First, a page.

ALS in pencil, signed “B,” twelve pages on six stapled Office of Director, MSFC Routing Slip sheets, 5 x 8, dated April 27, 1965. Letter to "Bart," likely Public Affairs Officer Bart Slattery, in part: "Suggest you draft a persona letter from me to Mr. Lehman along following lines:—I still haven't replied to your letter of Feb 28 (attached) but my murderous schedule simply hadn't permitted me to study the manuscript as you requested. But Capt. Slattery has told me that you've been calling several times and so I'd like to clarify the questionable points 'for the record': The name of Goddard became known to me in about 1928. I'm enclosing a photostat copy of the German book 'Mit Raketenkraft ins Weltall' by Otto Willi Gail, published 1928 by K. Thienemann's Verlag, Stuttgart. It was this publication thru which I first learned about Goddard. Note that the book mentions Goddard solely in connection with solid propellant rockets (although I know now that 2 years earlier he had already launched the world's first liquid fuel rocket). Also note the repeated hints about military security imposed on Goddard's book, making it difficult for a writer to find out what he was doing at the time." In fine condition, with central horizontal crease staple hoes to top left corner tips and absent corner top to first page. Prior to World War II, Germany showed great interest in the work of American physicist Robert H. Goddard, who had launched the first liquid-fueled rocket on March 16, 1926. Inspired by Goddard’s work, von Braun and his research team at Kummersdorf created the Aggregat series of ballistic missiles throughout the 1930s, with the A-4 model, more famously known as the V-2 rocket, serving as a direct descendent of the Redstone rockets that launched the American space program.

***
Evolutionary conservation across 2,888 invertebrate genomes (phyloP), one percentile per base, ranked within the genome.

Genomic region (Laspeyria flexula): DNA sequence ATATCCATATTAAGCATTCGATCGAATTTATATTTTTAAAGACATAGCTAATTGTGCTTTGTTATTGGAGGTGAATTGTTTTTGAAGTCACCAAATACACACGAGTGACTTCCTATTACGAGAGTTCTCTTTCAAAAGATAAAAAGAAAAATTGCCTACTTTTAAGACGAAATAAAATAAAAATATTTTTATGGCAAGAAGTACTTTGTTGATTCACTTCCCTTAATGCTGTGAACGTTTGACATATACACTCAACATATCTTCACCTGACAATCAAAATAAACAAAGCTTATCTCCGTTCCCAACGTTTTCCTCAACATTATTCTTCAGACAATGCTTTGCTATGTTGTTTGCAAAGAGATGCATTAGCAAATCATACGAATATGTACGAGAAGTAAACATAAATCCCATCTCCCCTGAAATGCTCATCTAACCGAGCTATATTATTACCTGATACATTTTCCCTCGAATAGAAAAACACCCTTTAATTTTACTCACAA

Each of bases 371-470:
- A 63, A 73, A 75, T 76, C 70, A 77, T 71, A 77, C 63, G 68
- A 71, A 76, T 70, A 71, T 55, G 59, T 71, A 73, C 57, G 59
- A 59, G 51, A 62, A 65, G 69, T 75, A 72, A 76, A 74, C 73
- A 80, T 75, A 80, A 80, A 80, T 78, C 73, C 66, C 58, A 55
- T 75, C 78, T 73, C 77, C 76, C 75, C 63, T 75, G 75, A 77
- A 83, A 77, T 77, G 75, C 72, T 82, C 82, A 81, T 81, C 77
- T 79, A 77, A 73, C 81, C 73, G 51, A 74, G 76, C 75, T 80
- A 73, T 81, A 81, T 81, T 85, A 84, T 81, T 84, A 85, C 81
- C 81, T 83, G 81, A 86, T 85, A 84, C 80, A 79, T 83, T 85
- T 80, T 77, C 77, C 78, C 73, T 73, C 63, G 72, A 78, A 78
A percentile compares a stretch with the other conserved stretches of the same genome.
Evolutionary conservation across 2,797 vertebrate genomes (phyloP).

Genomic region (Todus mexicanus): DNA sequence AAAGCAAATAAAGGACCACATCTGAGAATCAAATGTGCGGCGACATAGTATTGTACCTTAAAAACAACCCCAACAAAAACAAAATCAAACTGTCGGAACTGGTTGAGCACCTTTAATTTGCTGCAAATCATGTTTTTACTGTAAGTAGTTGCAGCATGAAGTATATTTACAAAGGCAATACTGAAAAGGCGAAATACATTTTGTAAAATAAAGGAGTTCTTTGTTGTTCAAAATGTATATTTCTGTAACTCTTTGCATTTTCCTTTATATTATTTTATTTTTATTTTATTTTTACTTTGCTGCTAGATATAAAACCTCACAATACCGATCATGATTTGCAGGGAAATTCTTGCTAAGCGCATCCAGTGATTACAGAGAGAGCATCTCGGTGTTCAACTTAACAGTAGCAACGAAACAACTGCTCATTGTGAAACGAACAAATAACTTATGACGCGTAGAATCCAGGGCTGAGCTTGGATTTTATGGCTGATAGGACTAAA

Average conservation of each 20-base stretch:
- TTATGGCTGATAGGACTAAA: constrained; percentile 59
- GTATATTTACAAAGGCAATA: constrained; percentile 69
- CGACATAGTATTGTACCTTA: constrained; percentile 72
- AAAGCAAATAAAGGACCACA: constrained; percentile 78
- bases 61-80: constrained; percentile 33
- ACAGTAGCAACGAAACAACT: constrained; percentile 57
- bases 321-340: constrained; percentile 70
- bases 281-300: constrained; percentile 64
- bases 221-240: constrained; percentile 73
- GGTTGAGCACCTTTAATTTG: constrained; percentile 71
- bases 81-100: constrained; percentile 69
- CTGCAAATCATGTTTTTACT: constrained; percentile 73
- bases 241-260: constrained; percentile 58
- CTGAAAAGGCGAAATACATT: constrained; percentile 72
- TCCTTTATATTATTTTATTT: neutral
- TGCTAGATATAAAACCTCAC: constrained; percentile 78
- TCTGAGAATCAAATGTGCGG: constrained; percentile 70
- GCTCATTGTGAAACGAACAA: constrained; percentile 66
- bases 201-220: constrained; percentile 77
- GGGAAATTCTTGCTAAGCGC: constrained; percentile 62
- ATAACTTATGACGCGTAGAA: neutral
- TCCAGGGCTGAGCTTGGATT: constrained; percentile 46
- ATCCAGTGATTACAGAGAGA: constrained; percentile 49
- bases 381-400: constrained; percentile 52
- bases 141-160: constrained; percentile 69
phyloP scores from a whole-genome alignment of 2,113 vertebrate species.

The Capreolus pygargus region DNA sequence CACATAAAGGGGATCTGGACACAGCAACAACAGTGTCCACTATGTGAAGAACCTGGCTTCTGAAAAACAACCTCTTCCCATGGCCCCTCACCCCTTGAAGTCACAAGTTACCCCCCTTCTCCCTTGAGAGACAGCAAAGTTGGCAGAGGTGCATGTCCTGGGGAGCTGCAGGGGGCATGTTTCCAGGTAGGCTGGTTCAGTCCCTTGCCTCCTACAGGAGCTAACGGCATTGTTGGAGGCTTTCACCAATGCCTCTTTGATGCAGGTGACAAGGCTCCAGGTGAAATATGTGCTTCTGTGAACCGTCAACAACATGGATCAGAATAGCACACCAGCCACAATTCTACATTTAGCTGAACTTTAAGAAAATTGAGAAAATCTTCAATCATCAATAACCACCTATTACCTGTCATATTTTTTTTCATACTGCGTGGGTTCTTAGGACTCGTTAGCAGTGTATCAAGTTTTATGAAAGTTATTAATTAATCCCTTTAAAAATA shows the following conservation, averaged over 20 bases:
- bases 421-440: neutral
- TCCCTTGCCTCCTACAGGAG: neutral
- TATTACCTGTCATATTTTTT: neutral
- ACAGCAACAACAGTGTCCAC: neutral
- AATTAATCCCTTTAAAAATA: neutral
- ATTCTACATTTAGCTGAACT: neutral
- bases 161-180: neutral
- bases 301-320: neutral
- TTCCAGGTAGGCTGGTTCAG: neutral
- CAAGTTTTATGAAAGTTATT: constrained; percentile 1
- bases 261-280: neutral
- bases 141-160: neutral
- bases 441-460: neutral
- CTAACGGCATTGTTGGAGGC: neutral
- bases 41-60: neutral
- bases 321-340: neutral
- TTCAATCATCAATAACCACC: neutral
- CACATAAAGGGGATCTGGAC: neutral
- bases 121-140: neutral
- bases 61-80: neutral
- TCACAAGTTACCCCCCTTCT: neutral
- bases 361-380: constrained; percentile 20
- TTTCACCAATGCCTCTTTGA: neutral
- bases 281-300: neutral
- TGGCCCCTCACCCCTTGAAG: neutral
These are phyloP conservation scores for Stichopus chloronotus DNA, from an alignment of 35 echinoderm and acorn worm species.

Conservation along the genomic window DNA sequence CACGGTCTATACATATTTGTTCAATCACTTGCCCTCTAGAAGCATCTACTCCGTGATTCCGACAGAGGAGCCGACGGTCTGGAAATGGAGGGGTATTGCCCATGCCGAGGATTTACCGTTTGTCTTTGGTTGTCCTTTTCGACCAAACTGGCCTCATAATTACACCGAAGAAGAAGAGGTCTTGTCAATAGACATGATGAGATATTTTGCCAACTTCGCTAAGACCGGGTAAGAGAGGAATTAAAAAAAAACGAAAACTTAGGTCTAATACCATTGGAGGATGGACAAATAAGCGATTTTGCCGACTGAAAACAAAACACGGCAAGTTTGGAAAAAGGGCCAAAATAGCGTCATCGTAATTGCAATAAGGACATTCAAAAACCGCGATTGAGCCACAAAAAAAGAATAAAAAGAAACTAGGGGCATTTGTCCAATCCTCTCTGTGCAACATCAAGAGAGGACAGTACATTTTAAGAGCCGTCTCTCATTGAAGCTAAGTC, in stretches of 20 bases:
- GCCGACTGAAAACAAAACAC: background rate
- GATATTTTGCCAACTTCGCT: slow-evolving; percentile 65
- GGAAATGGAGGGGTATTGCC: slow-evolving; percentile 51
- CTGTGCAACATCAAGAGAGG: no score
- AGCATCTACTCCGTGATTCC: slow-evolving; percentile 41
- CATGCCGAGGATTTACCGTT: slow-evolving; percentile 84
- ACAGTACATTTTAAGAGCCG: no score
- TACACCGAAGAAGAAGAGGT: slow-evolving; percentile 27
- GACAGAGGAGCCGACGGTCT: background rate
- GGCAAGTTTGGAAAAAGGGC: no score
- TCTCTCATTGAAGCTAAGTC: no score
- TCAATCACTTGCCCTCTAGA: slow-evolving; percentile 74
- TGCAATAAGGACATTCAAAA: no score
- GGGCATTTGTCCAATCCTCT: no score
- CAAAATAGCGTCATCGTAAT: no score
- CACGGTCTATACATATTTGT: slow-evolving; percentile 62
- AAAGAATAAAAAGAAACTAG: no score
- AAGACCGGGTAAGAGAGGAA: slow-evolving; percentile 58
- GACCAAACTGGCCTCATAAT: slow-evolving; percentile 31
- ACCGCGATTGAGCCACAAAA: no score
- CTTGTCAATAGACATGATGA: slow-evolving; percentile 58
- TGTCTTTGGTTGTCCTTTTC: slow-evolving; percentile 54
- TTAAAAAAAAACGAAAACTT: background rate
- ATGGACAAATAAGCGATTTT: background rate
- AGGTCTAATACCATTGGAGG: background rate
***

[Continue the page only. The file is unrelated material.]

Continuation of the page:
Terms and abbreviations used in our descriptions.